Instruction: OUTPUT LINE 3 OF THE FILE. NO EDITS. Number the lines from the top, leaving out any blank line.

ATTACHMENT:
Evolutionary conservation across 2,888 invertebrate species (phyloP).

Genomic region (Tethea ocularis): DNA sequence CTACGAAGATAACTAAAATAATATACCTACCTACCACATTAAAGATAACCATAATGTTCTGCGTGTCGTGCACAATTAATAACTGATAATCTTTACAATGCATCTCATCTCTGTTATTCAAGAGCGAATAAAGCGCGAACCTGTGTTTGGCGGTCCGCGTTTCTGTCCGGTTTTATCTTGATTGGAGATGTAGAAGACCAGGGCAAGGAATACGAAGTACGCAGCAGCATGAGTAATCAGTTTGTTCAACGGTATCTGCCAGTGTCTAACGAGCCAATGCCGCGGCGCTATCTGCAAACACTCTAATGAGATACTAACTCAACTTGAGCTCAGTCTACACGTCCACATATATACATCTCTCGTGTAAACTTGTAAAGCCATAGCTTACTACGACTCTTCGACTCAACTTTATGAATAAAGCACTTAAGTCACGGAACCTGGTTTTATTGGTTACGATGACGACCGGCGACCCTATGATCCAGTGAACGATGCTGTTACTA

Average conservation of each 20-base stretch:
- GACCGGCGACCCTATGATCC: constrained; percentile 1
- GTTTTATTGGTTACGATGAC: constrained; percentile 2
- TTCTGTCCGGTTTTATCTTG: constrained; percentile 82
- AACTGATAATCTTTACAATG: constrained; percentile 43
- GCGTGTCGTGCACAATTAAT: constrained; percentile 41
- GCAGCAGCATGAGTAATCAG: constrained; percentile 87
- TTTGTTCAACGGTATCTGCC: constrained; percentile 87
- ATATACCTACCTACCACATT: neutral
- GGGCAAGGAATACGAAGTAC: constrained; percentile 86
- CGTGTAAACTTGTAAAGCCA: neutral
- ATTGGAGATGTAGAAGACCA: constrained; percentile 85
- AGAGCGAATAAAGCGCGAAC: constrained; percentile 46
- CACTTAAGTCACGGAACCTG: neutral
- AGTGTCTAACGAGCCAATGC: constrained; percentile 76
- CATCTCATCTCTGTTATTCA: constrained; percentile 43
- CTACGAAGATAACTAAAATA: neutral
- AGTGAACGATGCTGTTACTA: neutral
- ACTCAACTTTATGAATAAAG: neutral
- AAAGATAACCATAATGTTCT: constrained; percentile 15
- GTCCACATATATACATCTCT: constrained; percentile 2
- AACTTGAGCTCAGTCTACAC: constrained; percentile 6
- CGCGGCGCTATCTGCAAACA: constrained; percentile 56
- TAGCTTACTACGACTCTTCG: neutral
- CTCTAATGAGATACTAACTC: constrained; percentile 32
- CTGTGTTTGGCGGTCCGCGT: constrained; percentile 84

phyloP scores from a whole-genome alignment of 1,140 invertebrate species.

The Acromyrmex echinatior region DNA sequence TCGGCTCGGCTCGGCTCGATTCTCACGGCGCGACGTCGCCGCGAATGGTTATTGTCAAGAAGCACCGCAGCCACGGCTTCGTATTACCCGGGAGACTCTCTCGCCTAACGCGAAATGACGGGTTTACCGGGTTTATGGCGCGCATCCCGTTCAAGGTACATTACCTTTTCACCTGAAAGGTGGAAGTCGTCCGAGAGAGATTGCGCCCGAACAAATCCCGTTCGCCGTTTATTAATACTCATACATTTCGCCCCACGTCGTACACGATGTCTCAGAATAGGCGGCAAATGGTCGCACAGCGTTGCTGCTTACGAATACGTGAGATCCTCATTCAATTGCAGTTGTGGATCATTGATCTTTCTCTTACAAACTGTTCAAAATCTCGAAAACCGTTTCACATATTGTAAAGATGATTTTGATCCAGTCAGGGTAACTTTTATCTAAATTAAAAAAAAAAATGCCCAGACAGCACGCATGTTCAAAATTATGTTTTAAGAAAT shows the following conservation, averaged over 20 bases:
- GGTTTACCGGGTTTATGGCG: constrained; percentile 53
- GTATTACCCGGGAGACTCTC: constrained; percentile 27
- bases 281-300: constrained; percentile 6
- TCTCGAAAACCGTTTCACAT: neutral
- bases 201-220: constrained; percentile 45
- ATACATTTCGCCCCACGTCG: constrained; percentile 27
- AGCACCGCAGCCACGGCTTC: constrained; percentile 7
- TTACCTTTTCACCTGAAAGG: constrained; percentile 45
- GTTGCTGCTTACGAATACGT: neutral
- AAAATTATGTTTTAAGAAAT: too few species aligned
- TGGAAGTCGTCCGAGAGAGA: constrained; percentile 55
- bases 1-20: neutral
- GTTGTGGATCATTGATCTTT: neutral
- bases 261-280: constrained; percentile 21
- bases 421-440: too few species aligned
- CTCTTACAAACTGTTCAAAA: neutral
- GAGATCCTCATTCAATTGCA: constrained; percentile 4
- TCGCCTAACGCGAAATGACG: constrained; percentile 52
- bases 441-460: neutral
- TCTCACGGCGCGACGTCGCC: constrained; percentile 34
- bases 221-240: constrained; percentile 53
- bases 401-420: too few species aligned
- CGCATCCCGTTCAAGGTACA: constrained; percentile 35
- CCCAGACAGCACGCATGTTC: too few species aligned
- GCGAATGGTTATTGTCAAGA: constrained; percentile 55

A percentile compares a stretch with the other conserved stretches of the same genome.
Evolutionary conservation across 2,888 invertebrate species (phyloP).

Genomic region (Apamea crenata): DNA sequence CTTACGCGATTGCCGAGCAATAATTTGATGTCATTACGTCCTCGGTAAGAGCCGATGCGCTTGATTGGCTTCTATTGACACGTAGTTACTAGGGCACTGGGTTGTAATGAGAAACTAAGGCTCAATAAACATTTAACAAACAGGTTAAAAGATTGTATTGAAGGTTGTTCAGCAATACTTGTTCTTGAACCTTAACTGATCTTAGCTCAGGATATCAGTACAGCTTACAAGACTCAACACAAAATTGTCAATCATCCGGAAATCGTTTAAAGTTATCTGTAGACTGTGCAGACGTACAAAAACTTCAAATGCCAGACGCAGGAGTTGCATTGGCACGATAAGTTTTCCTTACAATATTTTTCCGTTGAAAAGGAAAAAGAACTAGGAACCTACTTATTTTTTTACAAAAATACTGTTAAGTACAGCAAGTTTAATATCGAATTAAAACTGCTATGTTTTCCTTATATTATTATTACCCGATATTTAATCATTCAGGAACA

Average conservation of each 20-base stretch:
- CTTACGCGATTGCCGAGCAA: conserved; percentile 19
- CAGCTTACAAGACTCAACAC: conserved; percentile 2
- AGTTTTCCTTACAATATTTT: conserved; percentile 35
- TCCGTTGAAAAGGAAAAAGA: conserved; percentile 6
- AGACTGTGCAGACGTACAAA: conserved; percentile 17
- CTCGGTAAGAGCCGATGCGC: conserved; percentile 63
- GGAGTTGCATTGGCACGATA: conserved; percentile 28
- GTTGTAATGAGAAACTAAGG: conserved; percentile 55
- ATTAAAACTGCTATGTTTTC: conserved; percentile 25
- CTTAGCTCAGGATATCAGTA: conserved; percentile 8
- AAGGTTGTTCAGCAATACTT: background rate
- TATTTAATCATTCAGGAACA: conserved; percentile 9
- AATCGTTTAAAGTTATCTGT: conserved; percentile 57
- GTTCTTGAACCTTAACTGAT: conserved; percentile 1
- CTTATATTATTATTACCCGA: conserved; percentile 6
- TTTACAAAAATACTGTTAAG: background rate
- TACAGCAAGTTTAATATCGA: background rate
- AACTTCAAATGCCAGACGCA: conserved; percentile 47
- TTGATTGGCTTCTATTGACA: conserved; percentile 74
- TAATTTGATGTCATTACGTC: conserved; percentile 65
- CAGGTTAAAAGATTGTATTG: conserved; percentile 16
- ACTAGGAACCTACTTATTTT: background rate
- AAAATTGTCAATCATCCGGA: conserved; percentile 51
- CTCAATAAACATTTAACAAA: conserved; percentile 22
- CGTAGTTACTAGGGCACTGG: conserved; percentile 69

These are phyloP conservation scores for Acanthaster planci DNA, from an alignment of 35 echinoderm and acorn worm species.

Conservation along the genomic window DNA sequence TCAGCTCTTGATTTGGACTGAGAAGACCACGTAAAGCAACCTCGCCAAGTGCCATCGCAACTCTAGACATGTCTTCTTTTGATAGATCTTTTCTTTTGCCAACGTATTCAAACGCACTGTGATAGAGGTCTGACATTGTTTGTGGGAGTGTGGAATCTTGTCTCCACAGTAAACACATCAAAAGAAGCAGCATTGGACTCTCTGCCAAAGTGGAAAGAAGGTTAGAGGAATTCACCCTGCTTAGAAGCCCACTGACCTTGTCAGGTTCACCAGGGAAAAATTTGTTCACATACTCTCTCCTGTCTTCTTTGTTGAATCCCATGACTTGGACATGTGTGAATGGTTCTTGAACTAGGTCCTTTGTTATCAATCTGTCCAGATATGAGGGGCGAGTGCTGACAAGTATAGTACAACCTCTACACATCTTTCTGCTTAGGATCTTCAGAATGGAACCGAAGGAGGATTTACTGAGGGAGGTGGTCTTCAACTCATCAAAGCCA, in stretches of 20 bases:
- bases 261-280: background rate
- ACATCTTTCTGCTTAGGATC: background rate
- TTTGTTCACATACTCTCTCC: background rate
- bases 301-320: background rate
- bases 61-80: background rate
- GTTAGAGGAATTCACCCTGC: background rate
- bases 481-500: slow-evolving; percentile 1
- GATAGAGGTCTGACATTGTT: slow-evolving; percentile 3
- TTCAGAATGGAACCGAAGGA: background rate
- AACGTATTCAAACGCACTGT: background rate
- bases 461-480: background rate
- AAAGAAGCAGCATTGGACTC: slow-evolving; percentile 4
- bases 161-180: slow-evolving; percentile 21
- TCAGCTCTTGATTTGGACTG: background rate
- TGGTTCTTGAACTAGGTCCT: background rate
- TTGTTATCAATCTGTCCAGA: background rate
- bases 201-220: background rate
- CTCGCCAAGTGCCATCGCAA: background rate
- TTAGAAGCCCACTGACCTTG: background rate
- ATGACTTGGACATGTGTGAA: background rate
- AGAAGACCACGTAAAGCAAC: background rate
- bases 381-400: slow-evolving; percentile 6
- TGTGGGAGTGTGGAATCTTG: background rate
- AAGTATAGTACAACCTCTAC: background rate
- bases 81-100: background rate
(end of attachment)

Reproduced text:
Average conservation of each 20-base stretch: